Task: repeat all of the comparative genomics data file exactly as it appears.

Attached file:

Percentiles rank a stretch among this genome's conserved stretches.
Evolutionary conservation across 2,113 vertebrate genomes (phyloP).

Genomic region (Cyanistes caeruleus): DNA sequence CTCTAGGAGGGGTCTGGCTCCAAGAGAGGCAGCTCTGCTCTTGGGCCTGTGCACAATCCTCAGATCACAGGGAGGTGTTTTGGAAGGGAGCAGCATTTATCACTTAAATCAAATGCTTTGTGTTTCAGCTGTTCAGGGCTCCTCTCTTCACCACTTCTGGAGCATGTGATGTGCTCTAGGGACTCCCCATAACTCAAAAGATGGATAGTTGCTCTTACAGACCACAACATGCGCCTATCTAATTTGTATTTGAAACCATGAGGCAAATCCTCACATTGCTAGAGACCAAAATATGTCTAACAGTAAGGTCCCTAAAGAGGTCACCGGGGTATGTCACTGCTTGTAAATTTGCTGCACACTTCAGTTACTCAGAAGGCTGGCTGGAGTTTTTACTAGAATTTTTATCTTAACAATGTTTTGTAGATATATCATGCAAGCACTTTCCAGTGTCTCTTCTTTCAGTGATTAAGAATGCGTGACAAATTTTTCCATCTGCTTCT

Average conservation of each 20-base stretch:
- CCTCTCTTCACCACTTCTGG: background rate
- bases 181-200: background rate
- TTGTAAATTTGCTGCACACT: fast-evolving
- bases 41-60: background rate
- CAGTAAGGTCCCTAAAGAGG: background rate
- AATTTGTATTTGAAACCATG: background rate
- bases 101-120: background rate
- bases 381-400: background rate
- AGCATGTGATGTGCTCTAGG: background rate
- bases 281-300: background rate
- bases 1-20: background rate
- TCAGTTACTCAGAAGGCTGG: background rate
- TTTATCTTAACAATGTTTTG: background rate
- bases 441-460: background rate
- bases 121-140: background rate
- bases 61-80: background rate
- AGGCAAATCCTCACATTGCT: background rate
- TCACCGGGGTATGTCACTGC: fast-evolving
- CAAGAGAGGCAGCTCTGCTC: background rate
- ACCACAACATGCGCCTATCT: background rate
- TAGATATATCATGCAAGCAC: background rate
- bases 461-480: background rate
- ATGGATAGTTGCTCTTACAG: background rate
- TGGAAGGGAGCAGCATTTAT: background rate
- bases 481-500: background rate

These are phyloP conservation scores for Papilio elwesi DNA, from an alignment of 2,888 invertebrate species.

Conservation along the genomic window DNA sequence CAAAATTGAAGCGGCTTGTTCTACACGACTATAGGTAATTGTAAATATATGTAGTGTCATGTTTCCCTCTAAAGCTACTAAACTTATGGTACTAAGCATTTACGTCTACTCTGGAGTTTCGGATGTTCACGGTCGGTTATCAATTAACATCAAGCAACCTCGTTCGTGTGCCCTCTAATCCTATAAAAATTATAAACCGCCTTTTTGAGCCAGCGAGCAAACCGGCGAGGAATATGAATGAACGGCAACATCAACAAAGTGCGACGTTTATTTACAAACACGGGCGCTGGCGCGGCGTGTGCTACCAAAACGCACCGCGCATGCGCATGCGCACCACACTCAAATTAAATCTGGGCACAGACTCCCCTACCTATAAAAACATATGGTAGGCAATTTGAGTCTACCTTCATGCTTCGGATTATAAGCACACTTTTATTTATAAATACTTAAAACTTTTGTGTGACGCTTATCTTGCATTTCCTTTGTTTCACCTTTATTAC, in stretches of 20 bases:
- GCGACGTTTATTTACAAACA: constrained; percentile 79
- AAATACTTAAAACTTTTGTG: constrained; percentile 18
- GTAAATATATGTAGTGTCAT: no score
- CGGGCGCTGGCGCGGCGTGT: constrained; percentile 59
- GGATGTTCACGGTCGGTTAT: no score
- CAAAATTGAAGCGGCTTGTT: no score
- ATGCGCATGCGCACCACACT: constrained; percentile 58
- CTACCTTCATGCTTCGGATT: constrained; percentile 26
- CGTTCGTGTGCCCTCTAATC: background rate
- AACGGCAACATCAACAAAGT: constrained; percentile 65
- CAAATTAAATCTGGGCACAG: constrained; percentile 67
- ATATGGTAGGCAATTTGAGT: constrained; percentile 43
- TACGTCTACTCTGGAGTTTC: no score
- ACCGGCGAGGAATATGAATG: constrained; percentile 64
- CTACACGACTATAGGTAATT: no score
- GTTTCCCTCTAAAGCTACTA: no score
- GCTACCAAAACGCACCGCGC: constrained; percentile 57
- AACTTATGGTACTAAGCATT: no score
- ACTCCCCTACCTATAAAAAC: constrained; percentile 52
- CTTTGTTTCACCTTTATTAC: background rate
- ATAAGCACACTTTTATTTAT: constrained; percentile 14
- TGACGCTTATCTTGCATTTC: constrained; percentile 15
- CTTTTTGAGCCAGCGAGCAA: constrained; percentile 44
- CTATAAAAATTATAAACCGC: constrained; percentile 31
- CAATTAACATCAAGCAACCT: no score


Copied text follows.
Percentiles rank a stretch among this genome's conserved stretches.
Evolutionary conservation across 2,113 vertebrate genomes (phyloP).

Genomic region (Cyanistes caeruleus): DNA sequence CTCTAGGAGGGGTCTGGCTCCAAGAGAGGCAGCTCTGCTCTTGGGCCTGTGCACAATCCTCAGATCACAGGGAGGTGTTTTGGAAGGGAGCAGCATTTATCACTTAAATCAAATGCTTTGTGTTTCAGCTGTTCAGGGCTCCTCTCTTCACCACTTCTGGAGCATGTGATGTGCTCTAGGGACTCCCCATAACTCAAAAGATGGATAGTTGCTCTTACAGACCACAACATGCGCCTATCTAATTTGTATTTGAAACCATGAGGCAAATCCTCACATTGCTAGAGACCAAAATATGTCTAACAGTAAGGTCCCTAAAGAGGTCACCGGGGTATGTCACTGCTTGTAAATTTGCTGCACACTTCAGTTACTCAGAAGGCTGGCTGGAGTTTTTACTAGAATTTTTATCTTAACAATGTTTTGTAGATATATCATGCAAGCACTTTCCAGTGTCTCTTCTTTCAGTGATTAAGAATGCGTGACAAATTTTTCCATCTGCTTCT

Average conservation of each 20-base stretch:
- CCTCTCTTCACCACTTCTGG: background rate
- bases 181-200: background rate
- TTGTAAATTTGCTGCACACT: fast-evolving
- bases 41-60: background rate
- CAGTAAGGTCCCTAAAGAGG: background rate
- AATTTGTATTTGAAACCATG: background rate
- bases 101-120: background rate
- bases 381-400: background rate
- AGCATGTGATGTGCTCTAGG: background rate
- bases 281-300: background rate
- bases 1-20: background rate
- TCAGTTACTCAGAAGGCTGG: background rate
- TTTATCTTAACAATGTTTTG: background rate
- bases 441-460: background rate
- bases 121-140: background rate
- bases 61-80: background rate
- AGGCAAATCCTCACATTGCT: background rate
- TCACCGGGGTATGTCACTGC: fast-evolving
- CAAGAGAGGCAGCTCTGCTC: background rate
- ACCACAACATGCGCCTATCT: background rate
- TAGATATATCATGCAAGCAC: background rate
- bases 461-480: background rate
- ATGGATAGTTGCTCTTACAG: background rate
- TGGAAGGGAGCAGCATTTAT: background rate
- bases 481-500: background rate

These are phyloP conservation scores for Papilio elwesi DNA, from an alignment of 2,888 invertebrate species.

Conservation along the genomic window DNA sequence CAAAATTGAAGCGGCTTGTTCTACACGACTATAGGTAATTGTAAATATATGTAGTGTCATGTTTCCCTCTAAAGCTACTAAACTTATGGTACTAAGCATTTACGTCTACTCTGGAGTTTCGGATGTTCACGGTCGGTTATCAATTAACATCAAGCAACCTCGTTCGTGTGCCCTCTAATCCTATAAAAATTATAAACCGCCTTTTTGAGCCAGCGAGCAAACCGGCGAGGAATATGAATGAACGGCAACATCAACAAAGTGCGACGTTTATTTACAAACACGGGCGCTGGCGCGGCGTGTGCTACCAAAACGCACCGCGCATGCGCATGCGCACCACACTCAAATTAAATCTGGGCACAGACTCCCCTACCTATAAAAACATATGGTAGGCAATTTGAGTCTACCTTCATGCTTCGGATTATAAGCACACTTTTATTTATAAATACTTAAAACTTTTGTGTGACGCTTATCTTGCATTTCCTTTGTTTCACCTTTATTAC, in stretches of 20 bases:
- GCGACGTTTATTTACAAACA: constrained; percentile 79
- AAATACTTAAAACTTTTGTG: constrained; percentile 18
- GTAAATATATGTAGTGTCAT: no score
- CGGGCGCTGGCGCGGCGTGT: constrained; percentile 59
- GGATGTTCACGGTCGGTTAT: no score
- CAAAATTGAAGCGGCTTGTT: no score
- ATGCGCATGCGCACCACACT: constrained; percentile 58
- CTACCTTCATGCTTCGGATT: constrained; percentile 26
- CGTTCGTGTGCCCTCTAATC: background rate
- AACGGCAACATCAACAAAGT: constrained; percentile 65
- CAAATTAAATCTGGGCACAG: constrained; percentile 67
- ATATGGTAGGCAATTTGAGT: constrained; percentile 43
- TACGTCTACTCTGGAGTTTC: no score
- ACCGGCGAGGAATATGAATG: constrained; percentile 64
- CTACACGACTATAGGTAATT: no score
- GTTTCCCTCTAAAGCTACTA: no score
- GCTACCAAAACGCACCGCGC: constrained; percentile 57
- AACTTATGGTACTAAGCATT: no score
- ACTCCCCTACCTATAAAAAC: constrained; percentile 52
- CTTTGTTTCACCTTTATTAC: background rate
- ATAAGCACACTTTTATTTAT: constrained; percentile 14
- TGACGCTTATCTTGCATTTC: constrained; percentile 15
- CTTTTTGAGCCAGCGAGCAA: constrained; percentile 44
- CTATAAAAATTATAAACCGC: constrained; percentile 31
- CAATTAACATCAAGCAACCT: no score